Largely the infusion of riches in pro sports has come from TV and digital-rights contracts between leagues and regional sports networks (RSN). Those RSNs are the carriers of the local and regional teams. Packaged through cable or satellite carriers they deliver valuable programming dollars to leagues. And for smaller media markets they are a vital source of revenue to keep up with the big boys whose ancillary revenues are pumped by many more customers.

As just one example, the MLB St. Louis Cardinals are currently earning about $66 million a year from their 15-year, $1B deal they signed with Fox Sports in 2015. There are 18 other teams on Sinclair/Diamond local TV deals, all of whom rely on RSNs to play New York salaries in Pittsburgh or Kansas City.

In Canada, as opposed to the American model, regional sports contracts are held directly by either TSN or Sportsnet, national carriers. The monopoly status has suppressed revenues to Canadian NHL, MLB or NBA teams relative to the deals cut in large markets such as New York’s tri-state area, southern California or Chicago.

Recently TV rights packages values were boosted by the arrival of Amazon, YouTube and Google which began to compete with traditional networks for U.S. broadcast rights. But now RSNs are threatened by the cord-cutting trend that sees American and Canadian consumers dumping their traditional bundlers of services to go à la carte digital directly with the producers of programming. ( In Canada the DAZN network has gone head-to-head with TSN for NFL games on a digital deal with the league.)

This past week the American cable giant Comcast reported a year-over-year 11 percent loss in its customer base. That’s about two million Americans saying “I can do without the middle men and the useless channels. I want to subscribe directly to the producers of the material I want to see.” From a peak of 110.5 million customers in 2013 the Comcast market is estimated to drop as low as 65 million customers by 2025.

In part this is consumers shedding programming bundles they never watch and bloated subscription fees as they tighten their belts. It’s also a reflection on the Netflix streaming revolution sparked by Covid-19 lockdowns that saw locked-down consumers get used to the convenience of directly streaming programming from Netflix or Amazon Prime or Disney without paying for a raft of useless channels.

Advertisers have noticed, too. They are headed to streaming services, where their messages can be more targeted to desired audiences than cable TVs scattershot approach.

The impact is being seen in the U.S. where Diamond Sports Group, which controls a huge portion of the pro sports RSNs, is said to be headed to bankruptcy court to restructure its $8.6B in debt. “There are a lot of business and financial terms and policies to work through,” says Deadspin, “but the long and short of it is that DSG is likely going to skip an interest payment it owes, which should be enough for them to get to the bankruptcy claim they’ve been rumored to be after for a while now.”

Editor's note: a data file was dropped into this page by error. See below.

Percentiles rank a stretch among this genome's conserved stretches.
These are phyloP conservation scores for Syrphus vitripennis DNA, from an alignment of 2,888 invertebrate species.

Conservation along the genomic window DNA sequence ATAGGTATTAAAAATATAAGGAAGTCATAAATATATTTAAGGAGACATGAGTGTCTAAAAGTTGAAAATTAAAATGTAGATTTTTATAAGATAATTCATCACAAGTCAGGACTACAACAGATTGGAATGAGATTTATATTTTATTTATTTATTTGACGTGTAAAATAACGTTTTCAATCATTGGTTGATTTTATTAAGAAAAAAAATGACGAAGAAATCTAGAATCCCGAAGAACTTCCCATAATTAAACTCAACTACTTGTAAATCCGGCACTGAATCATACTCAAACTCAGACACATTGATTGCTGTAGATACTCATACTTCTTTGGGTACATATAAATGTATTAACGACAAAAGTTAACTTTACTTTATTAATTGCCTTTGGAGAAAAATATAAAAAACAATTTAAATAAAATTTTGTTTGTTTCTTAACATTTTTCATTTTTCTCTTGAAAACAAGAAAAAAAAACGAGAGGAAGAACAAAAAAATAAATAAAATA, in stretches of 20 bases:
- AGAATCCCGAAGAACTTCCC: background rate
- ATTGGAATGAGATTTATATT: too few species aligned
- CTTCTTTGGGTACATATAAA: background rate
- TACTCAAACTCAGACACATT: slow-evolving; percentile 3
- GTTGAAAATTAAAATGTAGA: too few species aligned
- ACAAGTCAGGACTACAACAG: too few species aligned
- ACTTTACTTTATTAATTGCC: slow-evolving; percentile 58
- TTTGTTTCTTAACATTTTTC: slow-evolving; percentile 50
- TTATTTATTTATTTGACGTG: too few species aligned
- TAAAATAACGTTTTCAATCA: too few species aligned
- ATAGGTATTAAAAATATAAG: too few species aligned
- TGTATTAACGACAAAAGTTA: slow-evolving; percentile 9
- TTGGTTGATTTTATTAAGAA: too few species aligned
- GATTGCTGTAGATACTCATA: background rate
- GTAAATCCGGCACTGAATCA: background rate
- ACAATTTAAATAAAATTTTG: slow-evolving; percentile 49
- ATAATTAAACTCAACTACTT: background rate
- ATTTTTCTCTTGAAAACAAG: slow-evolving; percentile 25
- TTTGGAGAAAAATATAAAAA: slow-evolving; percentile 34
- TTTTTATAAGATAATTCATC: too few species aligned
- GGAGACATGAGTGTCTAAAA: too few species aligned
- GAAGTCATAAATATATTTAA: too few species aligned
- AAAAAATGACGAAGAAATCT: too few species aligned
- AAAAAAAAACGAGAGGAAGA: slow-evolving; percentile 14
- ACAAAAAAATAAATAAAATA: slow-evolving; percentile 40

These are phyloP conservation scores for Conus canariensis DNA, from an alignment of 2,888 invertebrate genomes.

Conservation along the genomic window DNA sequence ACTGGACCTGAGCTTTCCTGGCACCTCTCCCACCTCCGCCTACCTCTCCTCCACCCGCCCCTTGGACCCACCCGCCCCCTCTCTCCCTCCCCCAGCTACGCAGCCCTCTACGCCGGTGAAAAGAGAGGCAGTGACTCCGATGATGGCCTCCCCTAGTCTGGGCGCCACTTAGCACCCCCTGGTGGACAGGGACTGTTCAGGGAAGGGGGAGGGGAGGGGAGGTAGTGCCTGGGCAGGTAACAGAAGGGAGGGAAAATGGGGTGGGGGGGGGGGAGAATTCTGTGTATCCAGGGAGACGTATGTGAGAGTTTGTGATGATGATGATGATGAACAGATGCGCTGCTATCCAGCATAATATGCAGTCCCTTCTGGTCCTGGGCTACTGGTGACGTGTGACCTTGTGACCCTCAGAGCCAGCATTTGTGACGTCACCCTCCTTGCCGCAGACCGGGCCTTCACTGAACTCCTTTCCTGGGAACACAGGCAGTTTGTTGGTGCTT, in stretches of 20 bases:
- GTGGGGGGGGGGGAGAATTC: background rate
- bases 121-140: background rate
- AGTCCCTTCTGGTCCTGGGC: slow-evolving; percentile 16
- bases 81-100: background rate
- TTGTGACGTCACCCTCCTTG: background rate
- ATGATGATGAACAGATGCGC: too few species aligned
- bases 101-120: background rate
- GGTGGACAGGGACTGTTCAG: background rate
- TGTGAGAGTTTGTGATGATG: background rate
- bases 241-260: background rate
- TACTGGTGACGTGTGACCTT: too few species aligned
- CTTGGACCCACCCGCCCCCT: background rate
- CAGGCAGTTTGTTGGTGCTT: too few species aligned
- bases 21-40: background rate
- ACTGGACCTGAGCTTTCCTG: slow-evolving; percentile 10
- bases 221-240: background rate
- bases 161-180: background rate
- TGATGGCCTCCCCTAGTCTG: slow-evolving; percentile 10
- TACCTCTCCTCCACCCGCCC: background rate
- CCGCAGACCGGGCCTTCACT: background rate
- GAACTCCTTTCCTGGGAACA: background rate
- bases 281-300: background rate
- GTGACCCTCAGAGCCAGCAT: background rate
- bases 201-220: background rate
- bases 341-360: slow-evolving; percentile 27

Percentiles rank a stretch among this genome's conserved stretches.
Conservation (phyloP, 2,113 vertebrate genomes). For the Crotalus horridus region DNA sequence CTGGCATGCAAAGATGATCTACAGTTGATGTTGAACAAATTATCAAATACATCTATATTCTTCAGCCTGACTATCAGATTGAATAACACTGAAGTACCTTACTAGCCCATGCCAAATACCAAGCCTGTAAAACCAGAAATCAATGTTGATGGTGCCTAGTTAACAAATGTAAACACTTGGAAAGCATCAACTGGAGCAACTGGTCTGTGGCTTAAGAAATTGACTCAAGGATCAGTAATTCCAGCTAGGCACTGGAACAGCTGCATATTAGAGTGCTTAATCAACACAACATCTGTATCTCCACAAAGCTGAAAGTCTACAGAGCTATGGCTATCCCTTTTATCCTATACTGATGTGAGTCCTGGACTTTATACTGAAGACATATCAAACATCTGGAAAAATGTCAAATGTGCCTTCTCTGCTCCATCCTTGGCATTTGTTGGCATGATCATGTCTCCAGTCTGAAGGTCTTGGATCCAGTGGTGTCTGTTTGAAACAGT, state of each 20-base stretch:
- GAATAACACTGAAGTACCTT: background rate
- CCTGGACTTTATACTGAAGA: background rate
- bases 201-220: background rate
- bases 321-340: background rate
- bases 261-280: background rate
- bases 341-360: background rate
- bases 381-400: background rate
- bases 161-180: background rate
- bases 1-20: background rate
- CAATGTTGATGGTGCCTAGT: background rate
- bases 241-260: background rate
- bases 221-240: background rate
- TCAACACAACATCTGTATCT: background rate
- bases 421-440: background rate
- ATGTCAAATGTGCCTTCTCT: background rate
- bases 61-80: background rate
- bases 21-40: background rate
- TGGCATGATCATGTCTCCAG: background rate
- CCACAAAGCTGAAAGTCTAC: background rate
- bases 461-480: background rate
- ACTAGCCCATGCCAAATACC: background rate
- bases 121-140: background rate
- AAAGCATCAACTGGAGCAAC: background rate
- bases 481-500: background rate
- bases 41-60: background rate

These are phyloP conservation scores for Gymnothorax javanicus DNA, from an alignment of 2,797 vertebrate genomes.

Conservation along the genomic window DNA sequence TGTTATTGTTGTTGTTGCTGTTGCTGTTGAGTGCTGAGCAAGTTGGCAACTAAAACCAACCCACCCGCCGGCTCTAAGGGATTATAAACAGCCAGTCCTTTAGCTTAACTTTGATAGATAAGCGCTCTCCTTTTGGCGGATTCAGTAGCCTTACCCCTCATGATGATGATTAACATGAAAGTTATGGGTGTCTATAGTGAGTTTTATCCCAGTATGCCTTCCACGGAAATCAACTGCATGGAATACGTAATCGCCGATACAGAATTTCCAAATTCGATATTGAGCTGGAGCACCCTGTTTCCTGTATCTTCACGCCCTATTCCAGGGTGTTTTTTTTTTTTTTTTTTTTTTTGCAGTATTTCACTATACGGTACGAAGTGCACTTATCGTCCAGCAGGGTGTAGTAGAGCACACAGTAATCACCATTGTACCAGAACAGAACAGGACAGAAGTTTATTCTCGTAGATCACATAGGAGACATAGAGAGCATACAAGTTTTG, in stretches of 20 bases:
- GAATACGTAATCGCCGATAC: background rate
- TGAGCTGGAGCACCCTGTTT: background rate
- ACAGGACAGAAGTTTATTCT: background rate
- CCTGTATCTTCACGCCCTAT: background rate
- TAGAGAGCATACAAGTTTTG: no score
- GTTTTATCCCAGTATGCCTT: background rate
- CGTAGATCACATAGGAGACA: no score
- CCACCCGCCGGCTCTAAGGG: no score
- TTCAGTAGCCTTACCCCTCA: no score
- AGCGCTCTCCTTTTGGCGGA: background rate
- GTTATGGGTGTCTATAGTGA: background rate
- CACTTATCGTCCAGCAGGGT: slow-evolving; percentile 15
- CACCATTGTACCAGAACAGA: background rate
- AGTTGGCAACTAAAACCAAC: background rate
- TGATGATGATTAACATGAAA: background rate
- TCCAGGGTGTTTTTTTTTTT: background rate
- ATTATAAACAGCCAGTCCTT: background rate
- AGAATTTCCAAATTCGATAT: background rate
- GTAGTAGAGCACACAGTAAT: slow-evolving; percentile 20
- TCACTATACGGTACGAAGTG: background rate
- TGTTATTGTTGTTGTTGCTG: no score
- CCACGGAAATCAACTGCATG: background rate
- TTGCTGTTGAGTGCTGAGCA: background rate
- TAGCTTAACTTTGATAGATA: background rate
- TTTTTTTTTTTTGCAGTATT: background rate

Bloomberg reported that if they file for bankruptcy it could “potentially put at risk crucial broadcasting rights revenues” for major North American sports networks. Greg Boris, a sports management professor at Adelphi University summed up the looming disaster for pro sports. He told The Score that RSNs have “been a golden goose. You remove cable TV from the scenario, and franchises are worth a fraction of what they are today, players make a fraction of their salaries today… the boom has been going on for almost 30 years. But the vast majority of the people that pay never watch (services they purchase). That’s been the model.”

Leagues are now investigating what to do if the RSN model collapses. Currently the leagues operate direct streaming services for customers wishing to watch out-of-town games not involving their local team. They could simply add the RSN rights too these streams.But direct-to-consumer can be very costly. The Disney+ operation was thought to be a slam dunk, but now management at Disney admits it will be a few years before the operation gets out of the red. American carrier Comcast launched the Peacock network as an outlet for NBC content. It lost $2.5B in 2022 and projects to lose another $2B in 2023. Similar startups such as CBC Gem have been flops.

Direct-to-consumer is also not the easy money machine that RSNs were. If a league or a team operates a direct customer service it takes on the responsibility of signing up and maintaining its customer base. That means dealing with the fickle fans who might drop his/ her package to an NHL, NFL, MLB or NBA team for a few years till the club improves.